The World Health Organization released its 2015 updated essential medicines list and for the first time included the progesterone contraceptive vaginal ring (CVR), a contraceptive safe and effective for lactating women in the postpartum period.
The progesterone CVR, developed by the Population Council, is an intravaginal ring that provides women who breastfeed at least four times a day with a contraceptive option as early as four weeks after giving birth. It can be used for up to a year for improved birth spacing.
'More than 220 million women in the developing world want to prevent pregnancy but are not using modern contraception. Vaginal rings like the progesterone CVR represent an important advance in contraceptive development. The inclusion of the progesterone CVR on the WHO's essential medicines list will provide a new option to address unmet need among new mothers, allow women to safely space their pregnancies, and improve the health of women and children -- in Senegal and around the world,' said Dr. Bocar Mamadou Daff, director of the Reproductive Health and Child Survival Unit for Senegal's Ministry of Health and Social Action.
The WHO and UNICEF recommend that women breastfeed exclusively for the first six months after birth and continue breastfeeding up to two years of age. However, the percentage of women who breastfeed exclusively varies greatly by culture, economic context, and time since giving birth. And once a woman stops breastfeeding exclusively or resumes regular menstruation, she is at risk of pregnancy before she may be ready to have another child. Short intervals between births can put a mother, her baby, and its siblings at risk of health complications and death.
'The Population Council applauds the World Health Organization for its recognition of the progesterone vaginal ring,' said Régine Sitruk-Ware, Population Council distinguished scientist. 'Inclusion of the progesterone CVR on the essential medicines list is good news for women. It is an important step in making the ring more widely available to the 70 percent of women in the first postpartum year who want to breastfeed for a long time and do not want to get pregnant but are not using contraception.'
The WHO has also added guidance to its medical eligibility criteria to ensure that providers understand the method and how to counsel patients on it as a contraceptive option. This is important because when providers are familiar with a method, they are more likely to provide it as an option to their clients.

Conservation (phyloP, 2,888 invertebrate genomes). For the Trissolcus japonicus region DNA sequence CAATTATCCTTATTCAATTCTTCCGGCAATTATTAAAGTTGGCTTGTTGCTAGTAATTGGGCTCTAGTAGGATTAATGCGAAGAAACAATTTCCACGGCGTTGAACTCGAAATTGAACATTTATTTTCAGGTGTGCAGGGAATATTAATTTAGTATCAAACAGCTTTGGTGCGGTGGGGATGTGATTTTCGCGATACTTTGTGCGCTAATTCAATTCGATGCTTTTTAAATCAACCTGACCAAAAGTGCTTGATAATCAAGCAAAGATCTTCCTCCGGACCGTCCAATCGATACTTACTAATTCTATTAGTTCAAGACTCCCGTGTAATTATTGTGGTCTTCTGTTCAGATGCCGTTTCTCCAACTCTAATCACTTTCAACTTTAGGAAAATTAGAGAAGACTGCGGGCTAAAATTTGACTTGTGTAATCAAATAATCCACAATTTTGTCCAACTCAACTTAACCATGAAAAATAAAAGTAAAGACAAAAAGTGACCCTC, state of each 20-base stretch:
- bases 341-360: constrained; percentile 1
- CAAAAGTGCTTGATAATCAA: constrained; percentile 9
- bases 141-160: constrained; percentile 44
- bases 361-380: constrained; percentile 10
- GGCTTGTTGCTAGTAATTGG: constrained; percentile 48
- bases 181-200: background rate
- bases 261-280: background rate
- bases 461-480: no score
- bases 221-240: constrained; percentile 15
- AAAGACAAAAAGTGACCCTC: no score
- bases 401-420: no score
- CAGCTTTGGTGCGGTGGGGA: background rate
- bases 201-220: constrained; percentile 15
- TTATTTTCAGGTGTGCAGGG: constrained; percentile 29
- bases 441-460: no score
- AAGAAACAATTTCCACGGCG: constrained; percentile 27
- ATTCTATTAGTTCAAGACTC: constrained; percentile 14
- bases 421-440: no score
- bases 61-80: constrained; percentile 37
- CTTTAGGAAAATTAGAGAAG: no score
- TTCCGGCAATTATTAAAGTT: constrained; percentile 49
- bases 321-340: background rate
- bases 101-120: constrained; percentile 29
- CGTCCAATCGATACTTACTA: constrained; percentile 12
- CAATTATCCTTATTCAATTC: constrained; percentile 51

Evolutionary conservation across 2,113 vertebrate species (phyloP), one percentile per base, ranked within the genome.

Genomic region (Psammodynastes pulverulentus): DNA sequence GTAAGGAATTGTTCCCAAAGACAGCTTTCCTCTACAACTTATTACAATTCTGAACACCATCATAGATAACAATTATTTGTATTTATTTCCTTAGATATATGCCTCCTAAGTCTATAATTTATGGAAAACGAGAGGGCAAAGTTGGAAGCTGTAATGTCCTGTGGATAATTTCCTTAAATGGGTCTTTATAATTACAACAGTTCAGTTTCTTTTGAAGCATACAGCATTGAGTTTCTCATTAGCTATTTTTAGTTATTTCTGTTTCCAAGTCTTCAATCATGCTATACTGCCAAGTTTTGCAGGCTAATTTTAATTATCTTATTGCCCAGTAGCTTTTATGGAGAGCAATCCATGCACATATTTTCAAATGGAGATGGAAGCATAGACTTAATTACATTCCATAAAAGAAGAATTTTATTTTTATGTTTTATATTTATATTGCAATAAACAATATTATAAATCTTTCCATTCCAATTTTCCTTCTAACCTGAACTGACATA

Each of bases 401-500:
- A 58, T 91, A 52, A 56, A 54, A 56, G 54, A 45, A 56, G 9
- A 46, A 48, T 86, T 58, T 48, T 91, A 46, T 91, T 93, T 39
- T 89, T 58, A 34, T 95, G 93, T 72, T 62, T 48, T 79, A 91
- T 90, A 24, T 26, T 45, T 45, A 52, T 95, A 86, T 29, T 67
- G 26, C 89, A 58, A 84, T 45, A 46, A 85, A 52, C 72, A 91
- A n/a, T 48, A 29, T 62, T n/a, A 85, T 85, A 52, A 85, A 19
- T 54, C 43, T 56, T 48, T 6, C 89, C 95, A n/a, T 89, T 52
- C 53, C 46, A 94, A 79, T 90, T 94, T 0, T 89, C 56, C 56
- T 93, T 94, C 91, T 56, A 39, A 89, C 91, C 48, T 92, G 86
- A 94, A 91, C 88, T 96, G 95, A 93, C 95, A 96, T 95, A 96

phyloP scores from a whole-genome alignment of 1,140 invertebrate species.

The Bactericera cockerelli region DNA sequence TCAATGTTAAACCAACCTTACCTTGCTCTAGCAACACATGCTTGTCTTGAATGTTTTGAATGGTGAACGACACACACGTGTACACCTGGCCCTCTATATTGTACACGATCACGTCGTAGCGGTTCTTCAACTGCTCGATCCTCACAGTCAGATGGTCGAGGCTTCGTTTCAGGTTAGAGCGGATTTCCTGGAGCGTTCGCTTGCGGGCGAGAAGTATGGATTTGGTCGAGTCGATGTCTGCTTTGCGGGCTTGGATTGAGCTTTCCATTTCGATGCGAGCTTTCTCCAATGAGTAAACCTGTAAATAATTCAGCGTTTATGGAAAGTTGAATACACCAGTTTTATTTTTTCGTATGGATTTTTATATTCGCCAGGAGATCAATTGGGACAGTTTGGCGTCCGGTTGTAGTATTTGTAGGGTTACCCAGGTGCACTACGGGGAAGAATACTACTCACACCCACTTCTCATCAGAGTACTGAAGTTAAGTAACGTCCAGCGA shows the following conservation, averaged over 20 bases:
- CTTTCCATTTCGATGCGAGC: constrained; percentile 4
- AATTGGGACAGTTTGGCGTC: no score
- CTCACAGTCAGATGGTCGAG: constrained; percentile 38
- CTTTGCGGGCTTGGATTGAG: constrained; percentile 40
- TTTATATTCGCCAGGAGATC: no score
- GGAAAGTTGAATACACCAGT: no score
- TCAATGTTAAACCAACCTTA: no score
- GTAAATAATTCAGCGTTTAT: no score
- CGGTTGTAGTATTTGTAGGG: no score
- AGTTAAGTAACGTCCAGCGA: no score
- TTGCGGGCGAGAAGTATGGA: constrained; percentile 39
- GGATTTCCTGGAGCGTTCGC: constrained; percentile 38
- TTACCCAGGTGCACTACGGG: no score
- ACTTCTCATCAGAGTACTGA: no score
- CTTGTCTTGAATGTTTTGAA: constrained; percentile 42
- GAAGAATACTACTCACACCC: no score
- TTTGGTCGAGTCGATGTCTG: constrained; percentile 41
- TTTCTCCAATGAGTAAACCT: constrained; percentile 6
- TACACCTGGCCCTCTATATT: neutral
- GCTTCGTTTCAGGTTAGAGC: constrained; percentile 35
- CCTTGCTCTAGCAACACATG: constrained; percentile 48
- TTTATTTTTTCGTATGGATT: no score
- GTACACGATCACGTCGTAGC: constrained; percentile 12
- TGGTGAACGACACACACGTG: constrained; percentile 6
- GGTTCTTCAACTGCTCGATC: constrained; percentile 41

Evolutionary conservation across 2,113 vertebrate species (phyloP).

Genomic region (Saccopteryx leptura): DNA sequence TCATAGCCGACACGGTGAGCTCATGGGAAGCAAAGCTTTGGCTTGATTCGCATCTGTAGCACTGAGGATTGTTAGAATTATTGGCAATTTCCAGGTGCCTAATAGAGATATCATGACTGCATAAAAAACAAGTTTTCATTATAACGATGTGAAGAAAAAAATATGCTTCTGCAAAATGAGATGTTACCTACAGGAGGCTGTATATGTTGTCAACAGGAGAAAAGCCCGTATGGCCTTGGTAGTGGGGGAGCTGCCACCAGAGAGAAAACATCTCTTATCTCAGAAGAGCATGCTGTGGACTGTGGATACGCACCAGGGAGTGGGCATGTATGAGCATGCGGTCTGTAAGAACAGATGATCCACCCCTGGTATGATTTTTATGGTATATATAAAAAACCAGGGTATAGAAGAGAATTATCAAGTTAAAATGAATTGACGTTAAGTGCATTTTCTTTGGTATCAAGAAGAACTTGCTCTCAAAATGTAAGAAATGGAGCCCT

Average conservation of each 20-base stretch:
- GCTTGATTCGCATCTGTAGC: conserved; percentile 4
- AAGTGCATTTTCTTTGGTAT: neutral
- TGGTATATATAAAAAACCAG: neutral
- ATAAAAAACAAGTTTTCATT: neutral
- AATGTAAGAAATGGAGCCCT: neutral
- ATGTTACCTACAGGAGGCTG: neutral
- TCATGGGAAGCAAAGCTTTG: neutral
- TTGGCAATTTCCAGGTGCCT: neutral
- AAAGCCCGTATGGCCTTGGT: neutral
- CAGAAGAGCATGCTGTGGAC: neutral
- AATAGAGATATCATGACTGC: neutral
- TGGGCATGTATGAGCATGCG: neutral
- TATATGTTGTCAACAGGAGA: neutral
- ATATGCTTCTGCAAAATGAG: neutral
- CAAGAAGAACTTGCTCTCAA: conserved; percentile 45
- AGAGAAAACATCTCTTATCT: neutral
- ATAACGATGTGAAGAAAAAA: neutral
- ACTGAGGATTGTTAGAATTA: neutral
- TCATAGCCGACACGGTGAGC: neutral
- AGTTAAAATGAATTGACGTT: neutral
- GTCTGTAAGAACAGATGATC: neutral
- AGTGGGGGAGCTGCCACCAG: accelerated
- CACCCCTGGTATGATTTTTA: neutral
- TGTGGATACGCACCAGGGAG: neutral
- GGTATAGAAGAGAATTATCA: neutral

The progesterone CVR works by releasing a continuous low dose of the natural hormone progesterone, which reinforces the contraceptive effect of breastfeeding. Clinical trials have demonstrated that the ring is 98.5 percent effective in preventing pregnancy when used correctly, is safe for mother and baby, and does not affect a woman's ability to produce breast milk, unlike estrogen-containing oral contraceptives.
Women can begin using the ring as early as four weeks after giving birth. Once she receives an initial examination and orientation to the method by a healthcare provider, a woman can insert and remove the ring by herself, reducing the need for frequent visits to her provider. The ring does not require refrigeration or special storage conditions, an advantage in countries that do not have a strong health system infrastructure. Each ring can be used continuously for three months, and the method can be used for up to a year as long as the woman continues to breastfeed at least four times a day. Fertility returns shortly after a woman stops using the ring.
The three-month progesterone CVR is approved for use in eight Latin American countries: Bolivia, Chile, Dominican Republic, Ecuador, El Salvador, Guatemala, Panama, and Peru. Although not yet approved for use in other countries, efforts are underway to determine the feasibility and likely impact of introducing the ring in Kenya, Nigeria, and Senegal, and results are expected soon from a clinical study of the ring required for registration of the progesterone CVR in India.
The WHO established the essential medicines list to satisfy priority health care needs. Medicines are selected for their public health relevance, efficacy, safety, and comparative cost-effectiveness. They are intended to be available within health systems at all times in adequate amounts, appropriate doses, with assured quality and adequate information on their use, and at a price that individuals and communities can afford. The WHO's essential medicines list is considered a model to help guide the development of national and institutional essential medicine lists.